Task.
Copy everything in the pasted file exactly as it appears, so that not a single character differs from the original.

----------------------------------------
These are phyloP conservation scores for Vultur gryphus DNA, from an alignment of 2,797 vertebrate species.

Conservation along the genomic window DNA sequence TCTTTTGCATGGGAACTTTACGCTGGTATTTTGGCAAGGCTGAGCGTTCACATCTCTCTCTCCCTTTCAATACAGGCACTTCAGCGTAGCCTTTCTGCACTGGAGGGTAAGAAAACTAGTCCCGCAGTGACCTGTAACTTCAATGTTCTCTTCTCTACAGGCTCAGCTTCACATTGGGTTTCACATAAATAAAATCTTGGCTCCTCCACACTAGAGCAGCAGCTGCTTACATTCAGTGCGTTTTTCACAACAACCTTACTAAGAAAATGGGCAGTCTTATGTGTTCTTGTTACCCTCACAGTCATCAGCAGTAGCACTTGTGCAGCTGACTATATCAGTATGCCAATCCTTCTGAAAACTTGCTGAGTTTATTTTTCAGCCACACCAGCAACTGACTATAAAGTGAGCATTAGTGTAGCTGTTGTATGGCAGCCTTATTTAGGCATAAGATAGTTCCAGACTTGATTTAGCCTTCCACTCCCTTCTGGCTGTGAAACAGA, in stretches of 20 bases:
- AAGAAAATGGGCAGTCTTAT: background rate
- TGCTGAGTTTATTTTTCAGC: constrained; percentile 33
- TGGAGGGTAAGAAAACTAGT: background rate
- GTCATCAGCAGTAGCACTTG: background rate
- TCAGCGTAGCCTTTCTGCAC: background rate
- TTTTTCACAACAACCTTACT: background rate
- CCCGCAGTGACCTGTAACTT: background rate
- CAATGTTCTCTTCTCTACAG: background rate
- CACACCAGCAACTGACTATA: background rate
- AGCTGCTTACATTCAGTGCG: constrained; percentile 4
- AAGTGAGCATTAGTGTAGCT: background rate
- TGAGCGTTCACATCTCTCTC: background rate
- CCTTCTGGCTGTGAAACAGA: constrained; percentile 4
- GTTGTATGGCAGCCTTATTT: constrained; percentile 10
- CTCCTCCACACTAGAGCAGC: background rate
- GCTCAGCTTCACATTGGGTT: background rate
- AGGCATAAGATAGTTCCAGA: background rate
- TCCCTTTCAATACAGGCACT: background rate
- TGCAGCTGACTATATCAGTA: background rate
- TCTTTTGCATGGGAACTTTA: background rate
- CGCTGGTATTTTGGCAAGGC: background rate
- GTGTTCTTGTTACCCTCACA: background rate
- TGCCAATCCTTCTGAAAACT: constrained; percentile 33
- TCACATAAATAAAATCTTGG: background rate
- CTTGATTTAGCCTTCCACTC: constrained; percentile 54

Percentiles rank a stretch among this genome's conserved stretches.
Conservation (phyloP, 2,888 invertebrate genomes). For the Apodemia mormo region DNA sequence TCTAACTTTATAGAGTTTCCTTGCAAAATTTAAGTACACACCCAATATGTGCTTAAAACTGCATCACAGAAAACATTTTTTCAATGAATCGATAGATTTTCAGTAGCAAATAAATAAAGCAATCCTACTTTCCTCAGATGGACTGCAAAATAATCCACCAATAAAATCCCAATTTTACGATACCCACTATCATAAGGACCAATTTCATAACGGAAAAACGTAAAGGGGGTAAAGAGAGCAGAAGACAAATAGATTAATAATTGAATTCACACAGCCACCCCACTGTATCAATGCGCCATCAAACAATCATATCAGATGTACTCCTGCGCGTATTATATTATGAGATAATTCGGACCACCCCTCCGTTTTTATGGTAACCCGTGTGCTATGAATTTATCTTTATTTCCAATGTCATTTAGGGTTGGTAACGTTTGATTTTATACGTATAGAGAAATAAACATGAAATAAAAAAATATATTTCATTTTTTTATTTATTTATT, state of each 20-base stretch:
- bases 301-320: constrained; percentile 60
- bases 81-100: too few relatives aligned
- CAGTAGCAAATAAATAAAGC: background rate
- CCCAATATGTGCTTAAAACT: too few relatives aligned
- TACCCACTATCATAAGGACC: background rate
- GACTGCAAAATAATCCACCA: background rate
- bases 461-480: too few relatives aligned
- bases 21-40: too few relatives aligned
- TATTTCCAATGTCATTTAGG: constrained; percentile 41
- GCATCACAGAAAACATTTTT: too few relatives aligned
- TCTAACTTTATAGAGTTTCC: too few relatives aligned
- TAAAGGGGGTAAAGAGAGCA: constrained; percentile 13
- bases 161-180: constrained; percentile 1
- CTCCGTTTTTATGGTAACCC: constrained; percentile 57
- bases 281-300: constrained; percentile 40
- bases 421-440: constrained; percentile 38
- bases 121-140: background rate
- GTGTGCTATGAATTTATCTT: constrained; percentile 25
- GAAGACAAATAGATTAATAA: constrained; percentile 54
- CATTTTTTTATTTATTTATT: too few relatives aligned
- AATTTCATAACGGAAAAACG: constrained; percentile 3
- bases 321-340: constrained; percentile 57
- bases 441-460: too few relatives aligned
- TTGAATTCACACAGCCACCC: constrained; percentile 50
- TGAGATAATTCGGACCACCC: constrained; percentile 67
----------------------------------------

These are phyloP conservation scores for Vultur gryphus DNA, from an alignment of 2,797 vertebrate species.

Conservation along the genomic window DNA sequence TCTTTTGCATGGGAACTTTACGCTGGTATTTTGGCAAGGCTGAGCGTTCACATCTCTCTCTCCCTTTCAATACAGGCACTTCAGCGTAGCCTTTCTGCACTGGAGGGTAAGAAAACTAGTCCCGCAGTGACCTGTAACTTCAATGTTCTCTTCTCTACAGGCTCAGCTTCACATTGGGTTTCACATAAATAAAATCTTGGCTCCTCCACACTAGAGCAGCAGCTGCTTACATTCAGTGCGTTTTTCACAACAACCTTACTAAGAAAATGGGCAGTCTTATGTGTTCTTGTTACCCTCACAGTCATCAGCAGTAGCACTTGTGCAGCTGACTATATCAGTATGCCAATCCTTCTGAAAACTTGCTGAGTTTATTTTTCAGCCACACCAGCAACTGACTATAAAGTGAGCATTAGTGTAGCTGTTGTATGGCAGCCTTATTTAGGCATAAGATAGTTCCAGACTTGATTTAGCCTTCCACTCCCTTCTGGCTGTGAAACAGA, in stretches of 20 bases:
- AAGAAAATGGGCAGTCTTAT: background rate
- TGCTGAGTTTATTTTTCAGC: constrained; percentile 33
- TGGAGGGTAAGAAAACTAGT: background rate
- GTCATCAGCAGTAGCACTTG: background rate
- TCAGCGTAGCCTTTCTGCAC: background rate
- TTTTTCACAACAACCTTACT: background rate
- CCCGCAGTGACCTGTAACTT: background rate
- CAATGTTCTCTTCTCTACAG: background rate
- CACACCAGCAACTGACTATA: background rate
- AGCTGCTTACATTCAGTGCG: constrained; percentile 4
- AAGTGAGCATTAGTGTAGCT: background rate
- TGAGCGTTCACATCTCTCTC: background rate
- CCTTCTGGCTGTGAAACAGA: constrained; percentile 4
- GTTGTATGGCAGCCTTATTT: constrained; percentile 10
- CTCCTCCACACTAGAGCAGC: background rate
- GCTCAGCTTCACATTGGGTT: background rate
- AGGCATAAGATAGTTCCAGA: background rate
- TCCCTTTCAATACAGGCACT: background rate
- TGCAGCTGACTATATCAGTA: background rate
- TCTTTTGCATGGGAACTTTA: background rate
- CGCTGGTATTTTGGCAAGGC: background rate
- GTGTTCTTGTTACCCTCACA: background rate
- TGCCAATCCTTCTGAAAACT: constrained; percentile 33
- TCACATAAATAAAATCTTGG: background rate
- CTTGATTTAGCCTTCCACTC: constrained; percentile 54

Percentiles rank a stretch among this genome's conserved stretches.
Conservation (phyloP, 2,888 invertebrate genomes). For the Apodemia mormo region DNA sequence TCTAACTTTATAGAGTTTCCTTGCAAAATTTAAGTACACACCCAATATGTGCTTAAAACTGCATCACAGAAAACATTTTTTCAATGAATCGATAGATTTTCAGTAGCAAATAAATAAAGCAATCCTACTTTCCTCAGATGGACTGCAAAATAATCCACCAATAAAATCCCAATTTTACGATACCCACTATCATAAGGACCAATTTCATAACGGAAAAACGTAAAGGGGGTAAAGAGAGCAGAAGACAAATAGATTAATAATTGAATTCACACAGCCACCCCACTGTATCAATGCGCCATCAAACAATCATATCAGATGTACTCCTGCGCGTATTATATTATGAGATAATTCGGACCACCCCTCCGTTTTTATGGTAACCCGTGTGCTATGAATTTATCTTTATTTCCAATGTCATTTAGGGTTGGTAACGTTTGATTTTATACGTATAGAGAAATAAACATGAAATAAAAAAATATATTTCATTTTTTTATTTATTTATT, state of each 20-base stretch:
- bases 301-320: constrained; percentile 60
- bases 81-100: too few relatives aligned
- CAGTAGCAAATAAATAAAGC: background rate
- CCCAATATGTGCTTAAAACT: too few relatives aligned
- TACCCACTATCATAAGGACC: background rate
- GACTGCAAAATAATCCACCA: background rate
- bases 461-480: too few relatives aligned
- bases 21-40: too few relatives aligned
- TATTTCCAATGTCATTTAGG: constrained; percentile 41
- GCATCACAGAAAACATTTTT: too few relatives aligned
- TCTAACTTTATAGAGTTTCC: too few relatives aligned
- TAAAGGGGGTAAAGAGAGCA: constrained; percentile 13
- bases 161-180: constrained; percentile 1
- CTCCGTTTTTATGGTAACCC: constrained; percentile 57
- bases 281-300: constrained; percentile 40
- bases 421-440: constrained; percentile 38
- bases 121-140: background rate
- GTGTGCTATGAATTTATCTT: constrained; percentile 25
- GAAGACAAATAGATTAATAA: constrained; percentile 54
- CATTTTTTTATTTATTTATT: too few relatives aligned
- AATTTCATAACGGAAAAACG: constrained; percentile 3
- bases 321-340: constrained; percentile 57
- bases 441-460: too few relatives aligned
- TTGAATTCACACAGCCACCC: constrained; percentile 50
- TGAGATAATTCGGACCACCC: constrained; percentile 67